Shal Marshall - The Thinking Entertainer
Shal Marshall greeted me with an announcement that he’s tired. Minutes later though, that weariness seemed to become a distant memory as he launched into an animated re-enactment of his performance at Woodford Café the night before. His producer and friend Garrette Greenidge, was his rapt audience.
This Shal, the hyped up, energetic, gesturing character before me, is the public persona we’ve gotten to know well over the years on radio, on television, on stage. But it’s the quiet Shal, the one who sits in deep contemplation backstage at fetes, that I am here to know. Turns out, he’s no Jekyll and Hyde. Away from the limelight, he simply puts on his thinking cap.
“I know when to turn it out, it’s like a switch, if I have to perform I understand it’s time to come out of the thinking mode, because I’m always thinking, always thinking about what’s next, what can I do now...when you see me quiet or like I am in another world it’s because I real thinking,” he revealed. In his contemplative state, Shal thinks of strategies he can employ to enhance the brand he is fast becoming.
Turns out, Shal is more than a VJ/DJ/radio announcer/ television host/MC/promoter/singer/father/husband. He’s also a businessman and owner of AMA Studios in Woodbrook where he and his team produce commercials and where we met for this interview. “It’s a lot for me and I have to give all avenues the same respect and same drive,” he said, rationalising his constant strategising.
Singing is the one aspect of Shal’s career that seems to be really benefiting from all that thinking. No longer just a DJ who sings soca, Shal can easily be classified as a bona fide soca artiste thanks to past hits such as Girl Farm with Kerwin Dubois, Motorbike, Wine and Bend Over, Love Somebody with Destra and Doh Drag the Flag. His 2012 release, Trouble, is already mashing up the airwaves, a little fact that many fete promoters have probably taken into account as they draw up their performance rosters.
Each year, Shal challenges himself to improve on his craft. For him, it is all about maintaining a consistent quality that fans would respect and which would give him longevity in the business. To lift the standard of his game he has turned to the almost magical powers of GBM Studios, the Brooklyn-based outfit responsible for some of Machel Montano’s hits, as well as Kernal Roberts, Madmen Productions and Kerwin Dubois’ KNS Studios in Canada.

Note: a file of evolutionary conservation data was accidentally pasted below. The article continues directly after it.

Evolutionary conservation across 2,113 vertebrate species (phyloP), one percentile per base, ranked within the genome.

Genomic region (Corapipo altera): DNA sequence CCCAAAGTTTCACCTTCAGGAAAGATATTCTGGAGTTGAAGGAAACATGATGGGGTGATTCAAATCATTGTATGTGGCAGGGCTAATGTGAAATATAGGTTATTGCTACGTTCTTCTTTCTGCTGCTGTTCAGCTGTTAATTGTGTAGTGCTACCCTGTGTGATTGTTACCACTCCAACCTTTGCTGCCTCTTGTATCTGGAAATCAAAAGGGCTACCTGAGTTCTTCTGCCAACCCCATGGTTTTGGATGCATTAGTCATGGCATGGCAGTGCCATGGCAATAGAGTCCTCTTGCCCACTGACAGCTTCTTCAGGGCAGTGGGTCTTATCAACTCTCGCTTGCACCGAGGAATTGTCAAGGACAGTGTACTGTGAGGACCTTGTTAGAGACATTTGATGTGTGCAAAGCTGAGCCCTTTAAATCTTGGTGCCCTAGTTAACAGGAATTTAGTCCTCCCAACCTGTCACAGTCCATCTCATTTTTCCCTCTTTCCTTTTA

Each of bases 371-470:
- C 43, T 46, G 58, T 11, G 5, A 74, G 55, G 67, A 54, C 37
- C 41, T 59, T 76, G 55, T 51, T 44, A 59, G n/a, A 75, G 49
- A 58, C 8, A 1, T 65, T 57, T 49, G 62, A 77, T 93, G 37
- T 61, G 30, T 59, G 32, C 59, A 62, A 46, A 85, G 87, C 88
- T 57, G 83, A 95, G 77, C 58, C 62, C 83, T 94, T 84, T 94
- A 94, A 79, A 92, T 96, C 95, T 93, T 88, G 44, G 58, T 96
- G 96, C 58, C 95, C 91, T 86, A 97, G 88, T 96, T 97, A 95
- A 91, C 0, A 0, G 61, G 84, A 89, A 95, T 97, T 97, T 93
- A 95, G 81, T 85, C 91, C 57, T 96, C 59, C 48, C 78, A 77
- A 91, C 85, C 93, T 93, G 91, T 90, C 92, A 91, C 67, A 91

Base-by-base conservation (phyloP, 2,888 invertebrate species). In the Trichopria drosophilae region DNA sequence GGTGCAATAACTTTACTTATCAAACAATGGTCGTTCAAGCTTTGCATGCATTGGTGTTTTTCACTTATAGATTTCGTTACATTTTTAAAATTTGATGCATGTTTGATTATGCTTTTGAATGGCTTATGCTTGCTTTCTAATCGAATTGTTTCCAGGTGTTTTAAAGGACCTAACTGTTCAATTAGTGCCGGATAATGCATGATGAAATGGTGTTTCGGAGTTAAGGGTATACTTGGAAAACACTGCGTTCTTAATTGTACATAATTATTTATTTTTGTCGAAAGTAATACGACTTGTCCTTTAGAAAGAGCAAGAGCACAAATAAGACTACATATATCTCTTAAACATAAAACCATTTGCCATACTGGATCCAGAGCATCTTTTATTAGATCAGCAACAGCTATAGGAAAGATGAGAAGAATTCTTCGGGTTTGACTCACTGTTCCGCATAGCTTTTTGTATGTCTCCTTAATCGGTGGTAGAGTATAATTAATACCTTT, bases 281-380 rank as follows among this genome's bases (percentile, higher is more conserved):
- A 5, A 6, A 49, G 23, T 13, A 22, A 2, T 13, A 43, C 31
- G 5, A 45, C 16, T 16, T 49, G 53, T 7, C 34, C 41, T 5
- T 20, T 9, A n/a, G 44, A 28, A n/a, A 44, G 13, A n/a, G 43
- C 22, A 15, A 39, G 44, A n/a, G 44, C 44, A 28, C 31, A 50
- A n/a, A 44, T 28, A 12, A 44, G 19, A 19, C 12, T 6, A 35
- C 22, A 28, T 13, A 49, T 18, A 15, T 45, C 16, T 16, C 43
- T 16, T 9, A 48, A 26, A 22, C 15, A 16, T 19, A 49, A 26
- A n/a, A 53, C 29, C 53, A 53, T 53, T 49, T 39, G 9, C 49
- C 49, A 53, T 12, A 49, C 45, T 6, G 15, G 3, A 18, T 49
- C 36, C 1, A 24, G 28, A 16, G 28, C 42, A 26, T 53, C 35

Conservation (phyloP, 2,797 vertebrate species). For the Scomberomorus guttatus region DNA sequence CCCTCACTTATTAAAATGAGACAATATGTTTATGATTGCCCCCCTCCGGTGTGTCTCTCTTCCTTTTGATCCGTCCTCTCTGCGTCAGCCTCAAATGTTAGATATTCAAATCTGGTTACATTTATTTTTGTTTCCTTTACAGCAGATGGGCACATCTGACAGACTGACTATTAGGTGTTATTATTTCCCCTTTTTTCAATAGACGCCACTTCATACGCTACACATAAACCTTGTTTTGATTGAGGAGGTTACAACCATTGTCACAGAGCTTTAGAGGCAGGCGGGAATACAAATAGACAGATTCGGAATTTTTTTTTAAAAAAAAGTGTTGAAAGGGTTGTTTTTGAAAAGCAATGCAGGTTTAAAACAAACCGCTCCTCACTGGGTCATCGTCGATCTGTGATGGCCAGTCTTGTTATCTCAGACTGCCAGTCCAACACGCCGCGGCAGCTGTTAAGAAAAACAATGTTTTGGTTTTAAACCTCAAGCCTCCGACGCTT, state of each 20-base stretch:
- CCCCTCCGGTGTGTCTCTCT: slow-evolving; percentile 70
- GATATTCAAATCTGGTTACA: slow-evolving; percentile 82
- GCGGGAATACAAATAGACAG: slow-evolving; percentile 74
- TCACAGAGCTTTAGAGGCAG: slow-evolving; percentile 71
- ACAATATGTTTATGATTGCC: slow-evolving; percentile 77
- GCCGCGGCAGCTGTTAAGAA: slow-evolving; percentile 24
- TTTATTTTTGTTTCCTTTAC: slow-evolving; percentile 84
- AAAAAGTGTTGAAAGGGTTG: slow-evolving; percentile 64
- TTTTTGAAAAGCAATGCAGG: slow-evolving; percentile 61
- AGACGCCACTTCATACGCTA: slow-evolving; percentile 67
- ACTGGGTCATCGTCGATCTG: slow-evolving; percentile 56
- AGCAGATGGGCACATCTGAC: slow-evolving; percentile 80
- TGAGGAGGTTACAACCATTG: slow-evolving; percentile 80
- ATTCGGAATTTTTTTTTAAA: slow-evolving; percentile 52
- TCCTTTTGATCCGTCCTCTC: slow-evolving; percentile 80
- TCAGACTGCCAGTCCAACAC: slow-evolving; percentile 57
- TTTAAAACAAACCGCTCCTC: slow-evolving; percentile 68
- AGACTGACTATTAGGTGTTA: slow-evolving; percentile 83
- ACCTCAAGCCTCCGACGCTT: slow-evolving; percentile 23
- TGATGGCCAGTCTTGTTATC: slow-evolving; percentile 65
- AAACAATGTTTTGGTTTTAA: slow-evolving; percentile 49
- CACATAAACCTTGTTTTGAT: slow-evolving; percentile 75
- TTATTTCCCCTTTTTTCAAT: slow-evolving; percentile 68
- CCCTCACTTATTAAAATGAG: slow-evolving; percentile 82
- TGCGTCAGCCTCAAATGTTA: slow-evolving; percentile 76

That people often mistake his songs for Machel’s, especially since they sometimes sound alike, is proof of the hard work Shal has put into his music. “Now as my name out there people listening. I upped my quality and I am going by the right producers who giving you that sound. We have grown so accustomed to Machel giving us that quality but now we are doing it at that level. I give him a lot of credit, he has opened a lot of doors and put his foot down; he is all about developing his quality and craft.”
It’s actually thanks to Machel and Destra that Shal is enjoying such tremendous growth. In 2009, when they were both absent from Carnival, Shal was one of those who benefitted from the searching spotlight with the very energetic Police in the Session, a collaboration with Screws. The duo placed second in the Power Soca Monarch competition. “That was the year I went from DJ to soca artiste. That was the year I realise Shal, you could do something in this business. I realised consistency is the key and that applies to anything in life.” One major advantage that has also helped Shal to grow as a soca artiste is his ability to read crowds and to tailor his performance to appeal to his audience.
That is a trait he credits to his early career as a member of the Jugglers Sound System. As a Trinity College student, he joined a group of other students from Fatima, St Anthony’s and QRC to form Jokers International, a promotional outfit. Jugglers Sound System, a DJ crew, evolved from the group and Shal became a hype man, communicating seamlessly with the DJs to keep crowds entertained.
“It’s those sound man instincts that I now incorporate into my being as an artiste. You have to be smart and understand different crowds and know what would appeal to them. You could sing the same song but in a different way,” he explained. Recognising their talent, Anthony Chow Lin On, popularly known as Chinese Laundry, hired the Jugglers Crew to work on his radio station. Shal said his progression from DJ to singer was a natural one. “I started to do songs to try to contribute and be a part of the Carnival because what happened to us is that we were big all year long but somewhere in January/February we no longer relevant and the promoters were saying they need to hire bands first.
“What helped me is my ability to host. I could DJ and host an event for the entire night. In those days we would do the lil segue between bands and mash up the place so I said yo, I could do this artiste thing.” It was Zan who wrote his first song, I Shall Mash up the Party. After a couple years, Shal began to get serious as audiences warmed up to him. He introduced dancers to his routines and learnt from the more experienced around him.
Despite his recent successes, Shal is not content to rest on his laurels. He is looking to expand beyond Carnival to become an artiste who releases music year round. He is also experimenting with new melodies and sounds that would appeal to different audiences and plans to put out his first album in 2013.
Ten years from now he envisages himself as a mentor to younger artistes, helping them to develop their talents and navigate the rocky road that is the music industry.